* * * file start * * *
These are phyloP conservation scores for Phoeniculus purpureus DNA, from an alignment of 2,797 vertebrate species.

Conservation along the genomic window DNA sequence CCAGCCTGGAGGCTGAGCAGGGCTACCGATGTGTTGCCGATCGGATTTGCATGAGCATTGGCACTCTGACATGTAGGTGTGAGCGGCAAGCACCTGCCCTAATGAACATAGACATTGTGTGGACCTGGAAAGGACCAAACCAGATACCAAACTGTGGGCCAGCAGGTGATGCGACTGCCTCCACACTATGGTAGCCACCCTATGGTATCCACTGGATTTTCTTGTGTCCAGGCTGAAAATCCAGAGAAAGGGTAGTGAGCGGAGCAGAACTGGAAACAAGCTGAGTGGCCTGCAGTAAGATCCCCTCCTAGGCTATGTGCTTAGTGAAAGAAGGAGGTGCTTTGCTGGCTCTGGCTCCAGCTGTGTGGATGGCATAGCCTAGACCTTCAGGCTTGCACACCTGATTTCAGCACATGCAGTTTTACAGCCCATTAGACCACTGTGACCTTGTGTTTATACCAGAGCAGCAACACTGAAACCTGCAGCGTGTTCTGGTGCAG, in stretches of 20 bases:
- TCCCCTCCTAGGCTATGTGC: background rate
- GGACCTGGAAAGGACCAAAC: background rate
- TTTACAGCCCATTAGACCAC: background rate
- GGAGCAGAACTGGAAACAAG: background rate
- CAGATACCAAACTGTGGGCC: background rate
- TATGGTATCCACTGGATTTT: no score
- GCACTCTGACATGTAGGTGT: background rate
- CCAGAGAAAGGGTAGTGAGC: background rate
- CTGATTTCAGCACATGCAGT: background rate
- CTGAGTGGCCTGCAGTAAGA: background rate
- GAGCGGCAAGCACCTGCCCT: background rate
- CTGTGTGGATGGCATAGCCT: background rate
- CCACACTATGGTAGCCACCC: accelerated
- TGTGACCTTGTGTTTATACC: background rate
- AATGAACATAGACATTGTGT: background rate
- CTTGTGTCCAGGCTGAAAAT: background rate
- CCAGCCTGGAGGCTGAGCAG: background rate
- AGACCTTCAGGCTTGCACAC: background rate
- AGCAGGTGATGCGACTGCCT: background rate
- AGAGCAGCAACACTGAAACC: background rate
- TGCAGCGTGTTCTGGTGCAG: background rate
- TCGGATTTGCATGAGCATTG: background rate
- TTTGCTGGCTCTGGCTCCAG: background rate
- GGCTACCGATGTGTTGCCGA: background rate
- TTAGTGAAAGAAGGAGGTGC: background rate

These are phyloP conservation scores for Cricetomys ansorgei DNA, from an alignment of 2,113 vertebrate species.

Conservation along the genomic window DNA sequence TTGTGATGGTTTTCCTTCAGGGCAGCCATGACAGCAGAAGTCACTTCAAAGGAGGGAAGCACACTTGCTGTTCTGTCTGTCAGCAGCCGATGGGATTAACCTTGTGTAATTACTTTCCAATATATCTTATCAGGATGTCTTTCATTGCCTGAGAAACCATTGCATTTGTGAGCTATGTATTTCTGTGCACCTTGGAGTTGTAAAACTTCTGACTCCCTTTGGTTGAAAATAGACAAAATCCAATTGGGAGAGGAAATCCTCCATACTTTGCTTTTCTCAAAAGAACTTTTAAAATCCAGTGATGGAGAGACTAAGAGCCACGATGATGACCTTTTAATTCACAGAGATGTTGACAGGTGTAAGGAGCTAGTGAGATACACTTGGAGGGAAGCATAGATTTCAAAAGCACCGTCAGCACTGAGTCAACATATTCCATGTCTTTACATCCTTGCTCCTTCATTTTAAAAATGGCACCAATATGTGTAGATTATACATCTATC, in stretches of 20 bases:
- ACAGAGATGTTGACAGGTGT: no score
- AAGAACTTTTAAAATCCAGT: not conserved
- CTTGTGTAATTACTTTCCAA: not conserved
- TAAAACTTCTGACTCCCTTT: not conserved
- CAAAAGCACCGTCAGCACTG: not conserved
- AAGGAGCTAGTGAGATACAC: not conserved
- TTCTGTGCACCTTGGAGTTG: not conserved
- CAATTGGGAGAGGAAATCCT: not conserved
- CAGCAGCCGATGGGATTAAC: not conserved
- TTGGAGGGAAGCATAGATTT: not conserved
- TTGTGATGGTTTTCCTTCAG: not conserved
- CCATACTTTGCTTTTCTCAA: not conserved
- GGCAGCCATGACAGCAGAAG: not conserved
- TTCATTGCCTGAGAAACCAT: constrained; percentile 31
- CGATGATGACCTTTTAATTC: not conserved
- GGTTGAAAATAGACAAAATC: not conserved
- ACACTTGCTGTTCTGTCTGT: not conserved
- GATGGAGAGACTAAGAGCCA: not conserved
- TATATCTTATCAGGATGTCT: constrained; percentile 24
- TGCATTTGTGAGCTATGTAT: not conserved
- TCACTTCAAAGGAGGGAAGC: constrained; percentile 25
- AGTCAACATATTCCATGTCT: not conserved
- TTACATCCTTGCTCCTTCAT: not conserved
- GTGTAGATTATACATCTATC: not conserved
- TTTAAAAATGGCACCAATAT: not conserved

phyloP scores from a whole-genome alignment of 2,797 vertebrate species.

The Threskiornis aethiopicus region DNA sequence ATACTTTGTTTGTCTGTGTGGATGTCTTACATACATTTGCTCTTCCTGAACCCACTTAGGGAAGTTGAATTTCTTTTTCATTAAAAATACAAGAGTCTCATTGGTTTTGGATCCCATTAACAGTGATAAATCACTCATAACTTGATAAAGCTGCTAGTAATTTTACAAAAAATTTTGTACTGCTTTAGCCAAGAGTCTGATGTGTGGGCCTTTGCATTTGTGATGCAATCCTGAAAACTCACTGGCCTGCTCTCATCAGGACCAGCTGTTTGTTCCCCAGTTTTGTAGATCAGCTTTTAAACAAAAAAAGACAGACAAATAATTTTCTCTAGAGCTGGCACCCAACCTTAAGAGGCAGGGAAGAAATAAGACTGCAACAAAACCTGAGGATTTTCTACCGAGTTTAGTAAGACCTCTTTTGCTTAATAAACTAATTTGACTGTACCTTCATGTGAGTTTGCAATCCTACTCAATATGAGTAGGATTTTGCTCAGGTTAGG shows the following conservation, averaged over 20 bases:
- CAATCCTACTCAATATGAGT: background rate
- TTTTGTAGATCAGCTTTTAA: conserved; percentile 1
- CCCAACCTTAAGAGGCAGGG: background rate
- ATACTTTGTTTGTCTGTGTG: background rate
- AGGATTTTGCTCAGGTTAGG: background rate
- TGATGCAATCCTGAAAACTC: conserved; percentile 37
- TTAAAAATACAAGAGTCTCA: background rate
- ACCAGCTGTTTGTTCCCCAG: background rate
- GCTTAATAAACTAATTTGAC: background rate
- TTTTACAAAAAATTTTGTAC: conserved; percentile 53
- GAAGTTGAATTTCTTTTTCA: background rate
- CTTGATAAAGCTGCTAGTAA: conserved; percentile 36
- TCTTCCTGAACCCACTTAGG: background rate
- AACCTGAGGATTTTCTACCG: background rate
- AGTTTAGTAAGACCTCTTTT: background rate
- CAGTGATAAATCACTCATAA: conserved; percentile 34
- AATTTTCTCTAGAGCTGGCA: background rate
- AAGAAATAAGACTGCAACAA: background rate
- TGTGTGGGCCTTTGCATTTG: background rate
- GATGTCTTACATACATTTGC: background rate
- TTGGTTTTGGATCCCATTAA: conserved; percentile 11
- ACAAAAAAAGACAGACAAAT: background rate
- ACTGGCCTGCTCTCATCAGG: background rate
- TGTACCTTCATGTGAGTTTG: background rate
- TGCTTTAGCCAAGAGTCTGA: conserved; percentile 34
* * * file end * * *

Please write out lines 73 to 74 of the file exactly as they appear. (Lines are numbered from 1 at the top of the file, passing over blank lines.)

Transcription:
- AATTTTCTCTAGAGCTGGCA: background rate
- AAGAAATAAGACTGCAACAA: background rate